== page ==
• homelessness – a homelessness prevention budget of £80 million, £100 million and £110 million for the three years of this review. This would provide an additional £190,000 over three years for each local authority in England to assist in setting up and running additional homelessness prevention initiatives. Resources for the Hostels Improvement Programme, supporting Gypsies and Travellers and Civil Legal Aid should also be a priority
  • Decent Homes – meeting the Government\’s manifesto commitment to achieving Decent Homes in the local authority housing stock, including anticipated Arms Length Management Organisation bids, needs investment of £3.2 billion over the next three financial years and a further £1.2 billion for the following three financial years
  • Decent Homes in the private sector – a better framework is needed to deal with non-decency in private homes occupied by vulnerable people. A new programme geared to achieving scale-up of the number of loans and equity release schemes being taken out to improve homes is needed. The government should make an average of £40 million per annum available to local authorities over the next three years to support access to commercial equity release for the purpose of making non-decent homes decent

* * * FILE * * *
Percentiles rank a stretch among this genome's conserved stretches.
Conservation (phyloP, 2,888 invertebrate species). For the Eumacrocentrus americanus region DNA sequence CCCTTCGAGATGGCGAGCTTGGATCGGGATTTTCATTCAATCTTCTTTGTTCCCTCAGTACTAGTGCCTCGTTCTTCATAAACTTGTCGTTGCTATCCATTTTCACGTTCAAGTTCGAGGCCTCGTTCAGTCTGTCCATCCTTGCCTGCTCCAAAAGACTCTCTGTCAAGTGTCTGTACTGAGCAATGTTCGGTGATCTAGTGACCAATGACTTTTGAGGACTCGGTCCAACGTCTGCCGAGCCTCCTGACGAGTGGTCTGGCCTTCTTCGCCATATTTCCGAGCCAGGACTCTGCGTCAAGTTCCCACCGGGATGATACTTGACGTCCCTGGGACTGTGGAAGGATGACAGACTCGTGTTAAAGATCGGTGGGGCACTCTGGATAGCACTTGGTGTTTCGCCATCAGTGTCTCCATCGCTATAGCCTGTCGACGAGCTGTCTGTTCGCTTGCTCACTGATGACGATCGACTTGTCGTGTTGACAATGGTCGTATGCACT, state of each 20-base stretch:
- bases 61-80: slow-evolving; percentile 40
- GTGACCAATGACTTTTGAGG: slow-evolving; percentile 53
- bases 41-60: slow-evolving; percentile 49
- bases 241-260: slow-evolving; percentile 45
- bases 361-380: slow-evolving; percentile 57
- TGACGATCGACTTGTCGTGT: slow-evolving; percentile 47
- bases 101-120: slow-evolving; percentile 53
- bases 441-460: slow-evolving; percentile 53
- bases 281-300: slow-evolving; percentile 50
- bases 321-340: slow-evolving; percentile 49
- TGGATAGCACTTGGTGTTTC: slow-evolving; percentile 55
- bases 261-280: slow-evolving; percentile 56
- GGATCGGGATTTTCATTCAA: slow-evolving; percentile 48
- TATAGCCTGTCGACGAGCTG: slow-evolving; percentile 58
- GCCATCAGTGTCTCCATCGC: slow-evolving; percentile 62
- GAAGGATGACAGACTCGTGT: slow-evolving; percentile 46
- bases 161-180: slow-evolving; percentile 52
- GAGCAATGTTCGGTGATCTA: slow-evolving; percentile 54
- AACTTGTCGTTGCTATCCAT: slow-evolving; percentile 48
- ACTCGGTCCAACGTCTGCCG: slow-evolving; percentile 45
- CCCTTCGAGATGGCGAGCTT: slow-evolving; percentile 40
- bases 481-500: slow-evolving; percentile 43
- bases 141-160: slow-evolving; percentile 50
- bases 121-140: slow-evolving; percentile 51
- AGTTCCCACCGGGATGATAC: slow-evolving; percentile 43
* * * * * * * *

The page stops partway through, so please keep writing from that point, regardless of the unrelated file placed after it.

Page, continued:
• Supporting People – uncertainty over future revenue funding means that new services are not being developed. To secure the future of the Supporting People programme and to protect previous public investment through both revenue and capital programmes, the Supporting People programme should be up-rated to reflect real inflation costs of service providers (predominantly staff costs), to restore confidence in meeting needs and to provide room for modest levels of investment in new services. A programme of £1.8 billion, £1.9 billion and £2.0 billion for the next three financial years is needed and this should be ring-fenced to ensure that Supporting People monies are not used to meet shortfalls in other budgets